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Joined: May 4th, 2005, 6:32 pm

June 18th, 2017, 3:38 pm #6

Got the spray can so, now, how do I use it (never having done it before)...? Do I spray it while on a plate and rinse it off immediately; do I give it time to soak and peel; do I fill a bowl and dip the parts? Recommendations for best practices to remove the paint while leaving the plastic uneaten...?

TIA, Steve
Needed to take the paint off of two wheel assemblies for Tamiya's 48th SdKfz 251 / rockets, and from the empennage of Tamiya's 48th He-219. All parts had been painted years ago, so the stuff was very "cured." Took a standard cereal bowl and dumped the parts therein, started loading up the bowl with EO. Had standard latex surgical gloves on, the thin kind, and they kept the chemicals off of me. Had the empennage in the bowl leading edge down, so I was able to fill the bowl with EO to the point that it completely covered the tail section. Did all of this outside on the seawall in Sausalito (no tourists yet) so it was just me and the seagulls waiting for the leftovers from Starbucks (breakfast while the EO did its juju / no fumes / no safety glasses). Doing some hand scrubbing to agitate and accelerate and then it occurred a stiff brush would facilitate so I went back upstairs for that. Scrubbed the crap out of everything and, within half an hour, had everything down to the plastic with no marring of the parts and no loosening of the glued joints which, after all, were chemically welded. Thanks again for the advice on different methods. Another weapon in the arsenal of conquering plastic... Cheers, Steve
Last edited by swluce on June 18th, 2017, 3:46 pm, edited 1 time in total.
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Joined: January 17th, 2008, 12:33 am

June 19th, 2017, 4:27 pm #7

I used to use oven cleaner, but didn't like dealing with the fumes (even with good ventilation), or wearing gloves, and most of all, with the one-shot use.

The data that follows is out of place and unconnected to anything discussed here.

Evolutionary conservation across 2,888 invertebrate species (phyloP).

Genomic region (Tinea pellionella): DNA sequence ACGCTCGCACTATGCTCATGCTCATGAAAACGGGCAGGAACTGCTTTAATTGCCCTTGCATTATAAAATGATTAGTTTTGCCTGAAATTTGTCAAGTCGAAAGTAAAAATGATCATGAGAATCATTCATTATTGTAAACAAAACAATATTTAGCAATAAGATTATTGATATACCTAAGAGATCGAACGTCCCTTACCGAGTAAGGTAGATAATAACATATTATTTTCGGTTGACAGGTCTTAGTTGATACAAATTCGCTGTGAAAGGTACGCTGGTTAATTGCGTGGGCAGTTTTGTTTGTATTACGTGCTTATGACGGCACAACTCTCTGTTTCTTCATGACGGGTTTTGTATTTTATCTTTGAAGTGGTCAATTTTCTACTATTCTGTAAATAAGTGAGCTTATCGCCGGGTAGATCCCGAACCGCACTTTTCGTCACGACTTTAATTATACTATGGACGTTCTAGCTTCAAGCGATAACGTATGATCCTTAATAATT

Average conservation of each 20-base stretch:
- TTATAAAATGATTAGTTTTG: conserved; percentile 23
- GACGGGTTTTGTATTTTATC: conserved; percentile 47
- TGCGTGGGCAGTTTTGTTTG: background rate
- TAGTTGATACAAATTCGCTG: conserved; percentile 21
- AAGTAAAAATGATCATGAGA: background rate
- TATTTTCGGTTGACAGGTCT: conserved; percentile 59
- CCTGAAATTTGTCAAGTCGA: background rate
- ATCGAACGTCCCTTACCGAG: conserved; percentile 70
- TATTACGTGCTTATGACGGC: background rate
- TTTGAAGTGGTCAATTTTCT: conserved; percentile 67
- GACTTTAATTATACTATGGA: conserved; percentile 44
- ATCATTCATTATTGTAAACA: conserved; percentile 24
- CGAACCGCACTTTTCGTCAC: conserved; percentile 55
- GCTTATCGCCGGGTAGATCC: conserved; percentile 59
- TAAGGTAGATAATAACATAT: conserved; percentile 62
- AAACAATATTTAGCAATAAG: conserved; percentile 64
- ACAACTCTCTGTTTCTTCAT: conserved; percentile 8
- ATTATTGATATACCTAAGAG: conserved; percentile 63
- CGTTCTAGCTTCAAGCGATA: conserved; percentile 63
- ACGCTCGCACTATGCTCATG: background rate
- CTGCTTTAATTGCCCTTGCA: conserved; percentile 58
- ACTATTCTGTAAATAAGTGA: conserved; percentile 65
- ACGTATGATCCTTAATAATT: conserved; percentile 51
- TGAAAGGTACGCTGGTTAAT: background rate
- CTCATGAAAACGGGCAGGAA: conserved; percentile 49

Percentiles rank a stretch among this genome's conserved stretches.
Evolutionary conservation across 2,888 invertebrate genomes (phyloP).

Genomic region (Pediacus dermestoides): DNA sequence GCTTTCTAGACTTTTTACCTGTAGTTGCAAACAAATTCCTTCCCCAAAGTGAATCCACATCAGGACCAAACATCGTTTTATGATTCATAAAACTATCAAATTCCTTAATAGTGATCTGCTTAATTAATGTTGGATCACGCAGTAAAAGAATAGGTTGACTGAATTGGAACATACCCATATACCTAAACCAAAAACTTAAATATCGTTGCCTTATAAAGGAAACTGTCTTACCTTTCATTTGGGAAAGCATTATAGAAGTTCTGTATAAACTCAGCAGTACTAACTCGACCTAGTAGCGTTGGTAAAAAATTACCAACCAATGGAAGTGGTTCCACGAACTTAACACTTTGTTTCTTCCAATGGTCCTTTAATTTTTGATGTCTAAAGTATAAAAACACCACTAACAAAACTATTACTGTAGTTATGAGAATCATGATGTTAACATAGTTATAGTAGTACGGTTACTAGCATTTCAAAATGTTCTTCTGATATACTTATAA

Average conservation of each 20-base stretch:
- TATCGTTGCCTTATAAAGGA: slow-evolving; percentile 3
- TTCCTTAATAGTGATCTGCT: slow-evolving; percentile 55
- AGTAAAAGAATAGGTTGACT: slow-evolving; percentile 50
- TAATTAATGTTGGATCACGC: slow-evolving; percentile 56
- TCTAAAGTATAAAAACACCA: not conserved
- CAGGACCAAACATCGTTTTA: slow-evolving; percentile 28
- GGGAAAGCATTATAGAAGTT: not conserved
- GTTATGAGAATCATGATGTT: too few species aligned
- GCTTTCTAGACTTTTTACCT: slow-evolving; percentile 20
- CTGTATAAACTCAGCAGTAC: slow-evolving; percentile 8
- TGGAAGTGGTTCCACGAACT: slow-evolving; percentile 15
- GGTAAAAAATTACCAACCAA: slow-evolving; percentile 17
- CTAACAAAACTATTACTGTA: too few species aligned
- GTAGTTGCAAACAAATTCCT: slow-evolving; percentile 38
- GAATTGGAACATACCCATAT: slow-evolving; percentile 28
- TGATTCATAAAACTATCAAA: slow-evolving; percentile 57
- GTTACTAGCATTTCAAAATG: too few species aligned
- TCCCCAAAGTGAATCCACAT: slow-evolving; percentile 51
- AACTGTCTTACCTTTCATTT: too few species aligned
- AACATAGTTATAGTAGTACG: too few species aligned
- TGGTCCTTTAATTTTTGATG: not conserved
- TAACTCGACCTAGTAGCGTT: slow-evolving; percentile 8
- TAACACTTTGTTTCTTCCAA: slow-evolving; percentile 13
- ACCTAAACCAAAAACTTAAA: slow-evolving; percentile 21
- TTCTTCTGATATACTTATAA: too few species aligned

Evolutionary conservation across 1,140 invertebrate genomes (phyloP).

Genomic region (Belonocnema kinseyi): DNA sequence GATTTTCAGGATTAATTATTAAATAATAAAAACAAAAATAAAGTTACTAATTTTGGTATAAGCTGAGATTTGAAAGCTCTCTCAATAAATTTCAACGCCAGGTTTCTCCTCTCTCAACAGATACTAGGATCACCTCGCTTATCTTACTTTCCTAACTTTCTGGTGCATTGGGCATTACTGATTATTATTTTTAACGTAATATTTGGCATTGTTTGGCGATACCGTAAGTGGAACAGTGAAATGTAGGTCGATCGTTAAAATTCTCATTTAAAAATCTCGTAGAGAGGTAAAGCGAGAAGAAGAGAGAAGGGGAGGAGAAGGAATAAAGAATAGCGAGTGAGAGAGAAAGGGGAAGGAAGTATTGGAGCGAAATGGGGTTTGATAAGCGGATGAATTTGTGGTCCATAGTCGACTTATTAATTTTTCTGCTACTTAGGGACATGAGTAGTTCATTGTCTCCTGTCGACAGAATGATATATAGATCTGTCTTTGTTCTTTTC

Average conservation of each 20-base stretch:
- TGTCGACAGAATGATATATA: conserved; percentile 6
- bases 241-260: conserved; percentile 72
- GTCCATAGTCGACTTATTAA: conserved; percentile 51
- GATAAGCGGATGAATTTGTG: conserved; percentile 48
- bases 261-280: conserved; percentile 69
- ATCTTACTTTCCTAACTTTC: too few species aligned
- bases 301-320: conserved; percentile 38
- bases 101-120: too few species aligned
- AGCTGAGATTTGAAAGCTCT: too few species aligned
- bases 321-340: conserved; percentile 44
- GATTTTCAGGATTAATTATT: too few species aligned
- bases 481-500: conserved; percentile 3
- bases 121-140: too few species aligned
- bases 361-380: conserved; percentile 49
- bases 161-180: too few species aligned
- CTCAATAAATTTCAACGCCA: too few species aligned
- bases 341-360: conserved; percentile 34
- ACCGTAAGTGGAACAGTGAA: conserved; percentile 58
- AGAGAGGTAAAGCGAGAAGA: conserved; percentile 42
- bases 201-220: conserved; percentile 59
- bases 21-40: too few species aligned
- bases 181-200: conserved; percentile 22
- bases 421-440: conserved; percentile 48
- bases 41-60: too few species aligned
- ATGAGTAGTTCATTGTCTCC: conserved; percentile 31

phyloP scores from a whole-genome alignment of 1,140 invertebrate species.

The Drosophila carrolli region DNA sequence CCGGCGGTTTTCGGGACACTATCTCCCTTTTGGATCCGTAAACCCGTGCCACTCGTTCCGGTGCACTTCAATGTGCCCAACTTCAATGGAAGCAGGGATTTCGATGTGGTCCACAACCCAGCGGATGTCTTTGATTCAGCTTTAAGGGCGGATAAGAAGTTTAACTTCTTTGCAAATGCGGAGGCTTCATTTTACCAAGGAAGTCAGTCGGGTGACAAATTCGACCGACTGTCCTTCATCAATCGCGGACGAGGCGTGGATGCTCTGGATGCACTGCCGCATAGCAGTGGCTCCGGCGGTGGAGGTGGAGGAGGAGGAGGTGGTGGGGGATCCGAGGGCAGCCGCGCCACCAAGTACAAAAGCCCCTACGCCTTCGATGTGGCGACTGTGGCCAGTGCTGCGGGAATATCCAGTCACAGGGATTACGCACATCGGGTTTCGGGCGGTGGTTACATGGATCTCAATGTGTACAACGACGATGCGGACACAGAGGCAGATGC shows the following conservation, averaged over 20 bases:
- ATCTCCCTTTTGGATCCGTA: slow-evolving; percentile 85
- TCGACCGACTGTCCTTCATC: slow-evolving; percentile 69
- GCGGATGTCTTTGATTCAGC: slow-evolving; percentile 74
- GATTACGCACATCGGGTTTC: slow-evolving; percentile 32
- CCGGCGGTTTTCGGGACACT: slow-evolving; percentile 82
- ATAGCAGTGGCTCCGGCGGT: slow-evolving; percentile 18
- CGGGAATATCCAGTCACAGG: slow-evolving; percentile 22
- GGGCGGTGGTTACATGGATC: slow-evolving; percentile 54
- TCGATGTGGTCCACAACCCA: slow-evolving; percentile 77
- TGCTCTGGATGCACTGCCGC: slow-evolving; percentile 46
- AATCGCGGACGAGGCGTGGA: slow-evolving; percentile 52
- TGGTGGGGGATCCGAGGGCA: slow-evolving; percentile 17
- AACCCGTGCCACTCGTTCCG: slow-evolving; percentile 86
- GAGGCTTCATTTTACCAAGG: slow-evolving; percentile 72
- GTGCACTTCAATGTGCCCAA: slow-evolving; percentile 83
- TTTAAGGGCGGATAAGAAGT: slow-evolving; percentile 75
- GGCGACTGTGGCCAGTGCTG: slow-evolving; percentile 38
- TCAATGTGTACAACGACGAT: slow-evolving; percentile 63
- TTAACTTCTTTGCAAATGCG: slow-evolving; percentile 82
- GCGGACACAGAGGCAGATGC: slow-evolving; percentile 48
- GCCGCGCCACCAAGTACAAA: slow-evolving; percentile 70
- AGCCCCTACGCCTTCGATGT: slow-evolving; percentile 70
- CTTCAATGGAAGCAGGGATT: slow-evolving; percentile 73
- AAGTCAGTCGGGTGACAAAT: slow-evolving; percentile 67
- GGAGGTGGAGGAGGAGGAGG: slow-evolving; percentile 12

I saw a post on Agape Modelshttp://www.agapemodelersforum.com/) demonstrating using SuperClean to remove the chrome from Tamiya's chromed P-51D kit. SuperClean is an automotive de-greaser, and you can find it at Walmart and Autozone. At WalMart, it's about eight bucks a gallon. It's less caustic than oven cleaners, despite that both contain lye. But what's better is that you can use a batch of it over and over again.

I use glass jars of various sizes to soak pieces that I want to strip. I use SC to remove paint from styrene, resin or metal. It starts to work in minutes; after about 5, I can usually remove the softened paint with an old toothbrush. Of course, the longer the soak, the more the paint softens and dissolves into the solution. I used it to remove chrome, too, on the old Monogram Red Baron hot rod kit. The chrome dissolved in two minutes, leaving the sprues literally squeaky-clean, just the bare styrene.

I also use it in place of dishwashing liquid, just a couple of drops in warm water, to wash sprues or parts of mold release compounds.

Along with soaking parts, I can apply it with a brush to spot-clean areas without stripping an entire piece.

I also use it as a cleaner for my brushes and airbrush. I find that if I get build-up from paint in the ferrule of a brush, I can use SC to soak and dissolve the build-up. I'll also run a little through the airbrush, when using acrylics, or when I field-strip it for a full cleaning.

And SC can also be used around the house, to clean grease or oil stains or build-up. I even use it to unclog drains as necessary.

I still work with good ventilation, and I use cleaning gloves, but I've also just held pieces in my bare hand under running water while brushing the paint remnants away.

Best regards,
Brad
Last edited by MrNostalgia on June 19th, 2017, 4:30 pm, edited 1 time in total.
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Joined: May 6th, 2008, 2:49 pm

June 19th, 2017, 11:27 pm #8

Got the spray can so, now, how do I use it (never having done it before)...? Do I spray it while on a plate and rinse it off immediately; do I give it time to soak and peel; do I fill a bowl and dip the parts? Recommendations for best practices to remove the paint while leaving the plastic uneaten...?

TIA, Steve
Hi Folks;
I saw a post for Lysol spray. It comes in a yellow spray bottle and can be purchased at the grocer for less than $4.00. It does not have the bad odour easy off has and can be disposed down the sink. It is the best I have used for stripping a model and for cleaning my air brush and regular brushes. The absolute best product I have come across for the modeler.

Cheers

Al